The world has become more digital, and there is an abundance of data available. Before being sent into space, all data cannot be checked. As the amount of data grows, some of it will be true while the rest will be false. All sources cannot be independently verified, and doing so manually is impossible.
Machine Learning occupies a unique position in that when utilised correctly, it may construct a model based on a trusted dataset that can subsequently be used to sort through news. This project tries to develop a model that analyzes text to determine whether it is true news or not.
Diving into the Project
The data used for this project was gotten from the Fake and real news dataset on Kaggle. For a simple guide on loading the data from Kaggle to Google Colab, check out this blog post
After the data has been loaded, there should be a bit of cleaning done.
true['label'] = 1 fake['label'] = 0
Data Cleaning at this stage is done to ensure text is converted to numbers for the model built to be able to interpret information. True news is hence labelled as 1, while Fake news is labelled as 0.
To increase the speed of the experiment, only the first 5000 data points in the data are used and then put into a data frame.
frames = [true.loc[:5000][:], fake.loc[:5000][:]] df = pd.concat(frames)
X and y datasets are then created for the process of dividing the earlier data frame into features and labels.
X = df. drop('label', axis=1) y = df['label']
Dropping missing values and creating a copy data frame for later usage is then done.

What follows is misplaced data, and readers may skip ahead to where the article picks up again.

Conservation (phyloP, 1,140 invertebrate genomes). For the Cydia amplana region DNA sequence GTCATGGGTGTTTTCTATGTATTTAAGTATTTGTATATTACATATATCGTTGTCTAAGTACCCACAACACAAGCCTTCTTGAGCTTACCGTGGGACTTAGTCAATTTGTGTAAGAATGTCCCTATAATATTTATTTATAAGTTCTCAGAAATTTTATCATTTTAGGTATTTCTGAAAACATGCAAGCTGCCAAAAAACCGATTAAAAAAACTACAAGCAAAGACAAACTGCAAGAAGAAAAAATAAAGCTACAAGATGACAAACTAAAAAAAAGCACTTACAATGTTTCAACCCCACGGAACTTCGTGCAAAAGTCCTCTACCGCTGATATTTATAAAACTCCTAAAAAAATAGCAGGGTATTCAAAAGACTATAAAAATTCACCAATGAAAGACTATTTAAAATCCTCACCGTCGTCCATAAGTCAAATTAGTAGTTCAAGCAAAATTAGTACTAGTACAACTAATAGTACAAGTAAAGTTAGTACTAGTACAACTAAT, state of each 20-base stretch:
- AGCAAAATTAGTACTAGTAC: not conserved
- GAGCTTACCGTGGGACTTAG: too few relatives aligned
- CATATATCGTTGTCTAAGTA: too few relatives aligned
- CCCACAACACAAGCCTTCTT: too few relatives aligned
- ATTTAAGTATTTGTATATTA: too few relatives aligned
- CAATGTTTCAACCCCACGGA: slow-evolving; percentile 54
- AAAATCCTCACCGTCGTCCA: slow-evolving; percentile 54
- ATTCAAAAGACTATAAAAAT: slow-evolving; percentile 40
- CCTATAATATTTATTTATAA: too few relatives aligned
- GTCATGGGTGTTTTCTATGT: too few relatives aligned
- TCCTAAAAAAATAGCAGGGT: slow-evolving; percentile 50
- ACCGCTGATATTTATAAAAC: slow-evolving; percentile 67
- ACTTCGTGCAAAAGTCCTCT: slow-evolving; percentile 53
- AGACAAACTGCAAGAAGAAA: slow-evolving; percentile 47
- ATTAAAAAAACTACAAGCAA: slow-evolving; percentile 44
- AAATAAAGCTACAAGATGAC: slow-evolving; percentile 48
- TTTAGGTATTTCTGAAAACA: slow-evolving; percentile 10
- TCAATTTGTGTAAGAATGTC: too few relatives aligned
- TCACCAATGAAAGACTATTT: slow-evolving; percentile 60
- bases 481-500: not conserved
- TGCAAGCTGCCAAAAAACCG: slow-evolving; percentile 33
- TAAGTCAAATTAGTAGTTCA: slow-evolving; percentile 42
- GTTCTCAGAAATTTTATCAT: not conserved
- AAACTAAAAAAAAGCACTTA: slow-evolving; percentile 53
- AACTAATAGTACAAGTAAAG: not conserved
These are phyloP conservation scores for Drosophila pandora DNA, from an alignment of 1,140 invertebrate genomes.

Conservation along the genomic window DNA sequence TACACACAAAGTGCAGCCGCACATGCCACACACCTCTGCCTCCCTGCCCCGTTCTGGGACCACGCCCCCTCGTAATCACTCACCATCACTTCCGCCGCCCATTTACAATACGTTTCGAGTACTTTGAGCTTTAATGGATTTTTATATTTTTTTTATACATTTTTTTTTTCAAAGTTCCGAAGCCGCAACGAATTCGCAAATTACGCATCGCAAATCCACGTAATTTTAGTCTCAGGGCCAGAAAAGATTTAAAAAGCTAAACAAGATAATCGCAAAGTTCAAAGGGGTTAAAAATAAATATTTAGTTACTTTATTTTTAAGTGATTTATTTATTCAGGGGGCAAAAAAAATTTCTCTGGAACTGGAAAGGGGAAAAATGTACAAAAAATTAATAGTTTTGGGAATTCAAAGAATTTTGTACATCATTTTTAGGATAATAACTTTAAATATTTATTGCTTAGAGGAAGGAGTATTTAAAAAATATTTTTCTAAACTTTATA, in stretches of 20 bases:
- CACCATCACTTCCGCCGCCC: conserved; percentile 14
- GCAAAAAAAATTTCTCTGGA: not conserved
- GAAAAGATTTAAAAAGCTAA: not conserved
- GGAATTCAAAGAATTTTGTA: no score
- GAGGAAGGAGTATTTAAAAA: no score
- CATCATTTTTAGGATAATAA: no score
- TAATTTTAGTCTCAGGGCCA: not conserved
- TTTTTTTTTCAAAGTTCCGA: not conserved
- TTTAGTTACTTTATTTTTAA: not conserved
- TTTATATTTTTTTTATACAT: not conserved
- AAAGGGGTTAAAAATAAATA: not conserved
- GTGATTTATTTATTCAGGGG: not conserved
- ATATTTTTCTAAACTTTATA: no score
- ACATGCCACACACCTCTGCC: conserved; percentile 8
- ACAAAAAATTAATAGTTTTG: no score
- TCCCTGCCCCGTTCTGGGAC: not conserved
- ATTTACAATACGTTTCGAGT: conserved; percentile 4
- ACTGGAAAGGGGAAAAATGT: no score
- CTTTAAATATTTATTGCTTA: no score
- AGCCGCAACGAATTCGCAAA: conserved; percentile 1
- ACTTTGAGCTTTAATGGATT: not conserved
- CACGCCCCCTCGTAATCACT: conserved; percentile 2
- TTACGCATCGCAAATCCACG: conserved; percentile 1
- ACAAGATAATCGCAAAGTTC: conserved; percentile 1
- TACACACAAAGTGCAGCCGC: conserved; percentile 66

df = df.dropna() df2 = df.copy() df2.reset_index(inplace=True)
Preprocessing is the process of converting data into a format that a computer can understand and then use. For working with text data, a form of preprocessing usually done is removing useless data. Useless data for text data are referred to as stop words. Stop words are commonly used words that programs and search engines have been instructed to ignore. Examples can include (‘a’, ‘i’, ‘me’, ‘my’, ‘the’, you’)
Continuing with the Fake News project, to preprocess we use the process
nltk is a python package that is used for text preprocessing.
from nltk.corpus import stopwords from nltk.stem.porter import PorterStemmer import re import nltk
After importing the required libraries, stemming is the next step. The next bit involves removing all punctuation, all capitalized characters, all stopwords and then stemming. Stemming is the process where words in the dataset are reduced to their base forms. For example, words like “likes”, “liked”, “likely”, and “liking” are reduced to like. To eliminate data redundancy in a model, this is required.
Regex is used in this section, if you’re not familiar, you can get an introduction to it here
nltk.download('stopwords') ps = PorterStemmer() corpus =  for i in range(0, len(df2)): review = re.sub('[^a-zA-Z]', ' ', df2['text'][i]) review = review.lower() review = review.split() review = [ps.stem(word) for word in review if not word in stopwords.words('english')] review = ' '.join(review) corpus.append(review)